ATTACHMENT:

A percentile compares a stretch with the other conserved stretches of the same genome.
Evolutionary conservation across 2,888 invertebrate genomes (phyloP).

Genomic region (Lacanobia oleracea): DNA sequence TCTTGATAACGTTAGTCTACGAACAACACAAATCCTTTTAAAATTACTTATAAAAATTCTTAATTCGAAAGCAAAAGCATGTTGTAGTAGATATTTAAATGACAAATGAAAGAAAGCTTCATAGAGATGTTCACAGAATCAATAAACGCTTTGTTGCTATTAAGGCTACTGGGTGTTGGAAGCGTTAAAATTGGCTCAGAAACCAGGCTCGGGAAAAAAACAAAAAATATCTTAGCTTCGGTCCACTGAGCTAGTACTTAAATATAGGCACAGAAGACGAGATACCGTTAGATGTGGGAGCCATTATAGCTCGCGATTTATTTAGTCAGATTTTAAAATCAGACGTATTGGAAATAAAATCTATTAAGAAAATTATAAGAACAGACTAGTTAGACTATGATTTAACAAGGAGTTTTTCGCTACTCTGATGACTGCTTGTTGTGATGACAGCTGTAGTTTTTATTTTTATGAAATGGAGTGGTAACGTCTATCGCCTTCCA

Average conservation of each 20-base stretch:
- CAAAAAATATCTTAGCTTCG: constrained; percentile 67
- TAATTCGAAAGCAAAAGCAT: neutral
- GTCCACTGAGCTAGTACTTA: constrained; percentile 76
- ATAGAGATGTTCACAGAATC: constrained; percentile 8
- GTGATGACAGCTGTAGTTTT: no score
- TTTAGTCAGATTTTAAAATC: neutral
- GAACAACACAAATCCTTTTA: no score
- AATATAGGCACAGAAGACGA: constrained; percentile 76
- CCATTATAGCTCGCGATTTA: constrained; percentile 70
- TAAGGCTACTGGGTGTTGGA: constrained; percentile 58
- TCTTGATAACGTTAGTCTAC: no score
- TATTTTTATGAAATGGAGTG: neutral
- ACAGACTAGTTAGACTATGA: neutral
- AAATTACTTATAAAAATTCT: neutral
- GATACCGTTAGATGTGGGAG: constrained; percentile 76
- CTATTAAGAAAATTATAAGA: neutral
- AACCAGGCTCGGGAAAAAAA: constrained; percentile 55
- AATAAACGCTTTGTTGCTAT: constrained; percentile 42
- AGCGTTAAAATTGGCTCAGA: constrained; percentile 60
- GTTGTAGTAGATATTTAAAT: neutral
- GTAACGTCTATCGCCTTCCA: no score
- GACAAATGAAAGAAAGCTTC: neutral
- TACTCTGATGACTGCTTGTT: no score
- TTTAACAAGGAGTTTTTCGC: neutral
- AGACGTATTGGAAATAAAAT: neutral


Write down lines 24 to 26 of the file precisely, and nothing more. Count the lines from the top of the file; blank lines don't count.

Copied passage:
- GTTGTAGTAGATATTTAAAT: neutral
- GTAACGTCTATCGCCTTCCA: no score
- GACAAATGAAAGAAAGCTTC: neutral